Blessed John was later called to serve as Papal Legate to Constantinople, where he successfully convinced the schismatic Greeks to return home to the Church. Upon his return home, he found his efforts at continued reform bitterly opposed by many of his brothers, who had grown comfortable, and were not eager to return to a life of poverty. Well advanced in age, Blessed John asked Saint Bonaventure to succeed him as Minister General, which he did, and John spent the remainder of his years in a life of quiet prayer and contemplation at the hermitage at Greccio.

Shortly before his death, Blessed John learned that the Greeks, who he had been instrumental in reconciling with the Church, had relapsed in schism. John received permission from Pope Nicholas IV to return to Constantinople to restore unity. Despite his age, he set off with determination, but on his travels, feel sick and died.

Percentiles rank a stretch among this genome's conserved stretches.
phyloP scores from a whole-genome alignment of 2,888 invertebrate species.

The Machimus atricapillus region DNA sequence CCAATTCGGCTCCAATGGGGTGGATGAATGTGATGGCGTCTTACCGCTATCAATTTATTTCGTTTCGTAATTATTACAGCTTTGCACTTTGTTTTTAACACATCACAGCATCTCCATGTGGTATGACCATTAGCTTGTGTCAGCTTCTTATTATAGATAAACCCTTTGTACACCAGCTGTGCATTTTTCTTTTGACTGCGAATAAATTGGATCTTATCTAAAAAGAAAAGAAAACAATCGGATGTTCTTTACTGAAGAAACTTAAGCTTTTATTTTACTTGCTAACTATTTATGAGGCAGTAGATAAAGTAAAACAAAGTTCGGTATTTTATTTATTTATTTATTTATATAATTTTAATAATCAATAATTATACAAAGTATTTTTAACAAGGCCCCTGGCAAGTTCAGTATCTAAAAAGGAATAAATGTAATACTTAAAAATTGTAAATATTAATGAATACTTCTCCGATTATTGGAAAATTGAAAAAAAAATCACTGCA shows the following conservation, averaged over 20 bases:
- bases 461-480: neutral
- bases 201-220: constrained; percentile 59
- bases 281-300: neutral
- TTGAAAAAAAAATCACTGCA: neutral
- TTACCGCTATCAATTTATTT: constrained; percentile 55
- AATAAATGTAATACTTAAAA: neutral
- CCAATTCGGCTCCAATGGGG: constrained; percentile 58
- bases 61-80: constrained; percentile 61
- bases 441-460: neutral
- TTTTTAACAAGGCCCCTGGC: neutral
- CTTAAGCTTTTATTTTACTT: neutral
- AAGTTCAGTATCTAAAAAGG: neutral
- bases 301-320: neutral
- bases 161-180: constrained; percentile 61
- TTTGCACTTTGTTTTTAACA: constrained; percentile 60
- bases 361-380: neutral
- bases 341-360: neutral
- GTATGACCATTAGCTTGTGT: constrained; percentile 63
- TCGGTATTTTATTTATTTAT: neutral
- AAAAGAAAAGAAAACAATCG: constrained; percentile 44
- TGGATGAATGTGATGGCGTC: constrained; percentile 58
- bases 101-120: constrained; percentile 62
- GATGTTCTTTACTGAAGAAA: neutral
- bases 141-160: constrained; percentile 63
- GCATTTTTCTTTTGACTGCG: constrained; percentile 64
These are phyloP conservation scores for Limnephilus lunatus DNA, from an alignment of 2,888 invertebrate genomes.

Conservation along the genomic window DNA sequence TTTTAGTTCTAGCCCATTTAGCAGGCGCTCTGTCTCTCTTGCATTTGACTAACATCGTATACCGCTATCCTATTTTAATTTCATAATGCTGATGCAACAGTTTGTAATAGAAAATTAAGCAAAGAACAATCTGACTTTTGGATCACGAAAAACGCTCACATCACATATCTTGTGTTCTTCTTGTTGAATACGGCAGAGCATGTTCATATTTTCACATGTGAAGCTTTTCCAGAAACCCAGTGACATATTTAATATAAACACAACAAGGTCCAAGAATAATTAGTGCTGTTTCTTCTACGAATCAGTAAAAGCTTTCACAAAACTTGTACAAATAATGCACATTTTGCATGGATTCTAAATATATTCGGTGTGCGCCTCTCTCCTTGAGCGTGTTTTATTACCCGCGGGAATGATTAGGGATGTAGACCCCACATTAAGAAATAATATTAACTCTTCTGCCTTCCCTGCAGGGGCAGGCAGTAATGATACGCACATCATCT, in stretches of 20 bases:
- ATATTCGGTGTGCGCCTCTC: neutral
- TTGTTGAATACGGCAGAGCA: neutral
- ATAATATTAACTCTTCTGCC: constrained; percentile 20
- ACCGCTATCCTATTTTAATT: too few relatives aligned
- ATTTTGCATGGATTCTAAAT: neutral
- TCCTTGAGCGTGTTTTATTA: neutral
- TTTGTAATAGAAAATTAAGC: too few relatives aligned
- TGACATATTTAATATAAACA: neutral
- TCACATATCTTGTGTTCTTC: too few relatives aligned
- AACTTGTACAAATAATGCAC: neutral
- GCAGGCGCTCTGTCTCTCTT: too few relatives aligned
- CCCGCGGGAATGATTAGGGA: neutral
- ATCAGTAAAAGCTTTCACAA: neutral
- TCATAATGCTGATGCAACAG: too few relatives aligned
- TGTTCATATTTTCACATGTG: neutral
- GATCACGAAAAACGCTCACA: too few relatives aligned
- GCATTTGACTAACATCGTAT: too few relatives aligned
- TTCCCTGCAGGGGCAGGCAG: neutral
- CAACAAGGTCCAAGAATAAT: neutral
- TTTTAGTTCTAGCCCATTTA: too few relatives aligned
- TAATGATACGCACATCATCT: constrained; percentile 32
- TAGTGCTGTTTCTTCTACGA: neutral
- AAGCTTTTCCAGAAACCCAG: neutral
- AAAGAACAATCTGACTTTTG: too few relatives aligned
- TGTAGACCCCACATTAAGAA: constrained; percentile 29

Many years later, John learned that the Greeks, who had been reconciled with the Church for a time, had relapsed into schism. Though 80 years old by then, John received permission from Pope Nicholas IV to return to the East in an effort to restore unity once again. On his way, John fell sick and died. Following his death, many miracles were reported at his tombside.

The life of Blessed John of Parma is one of quiet faith, kindness, and gentle encouragement of others. In examining his life, we can see the benefits of his contemplative silence, listening, avoidance of idle words, and positive attitude. How often do our own words fail to encourage others, and quite the opposite, serve as reasons for discouragement? How frequently do we speak wickedly or angrily of others? During this Lenten season, we can look to Blessed John of Parma as inspiration to chose our words more carefully, abstain from gossip, and encourage those we encounter with Christian love .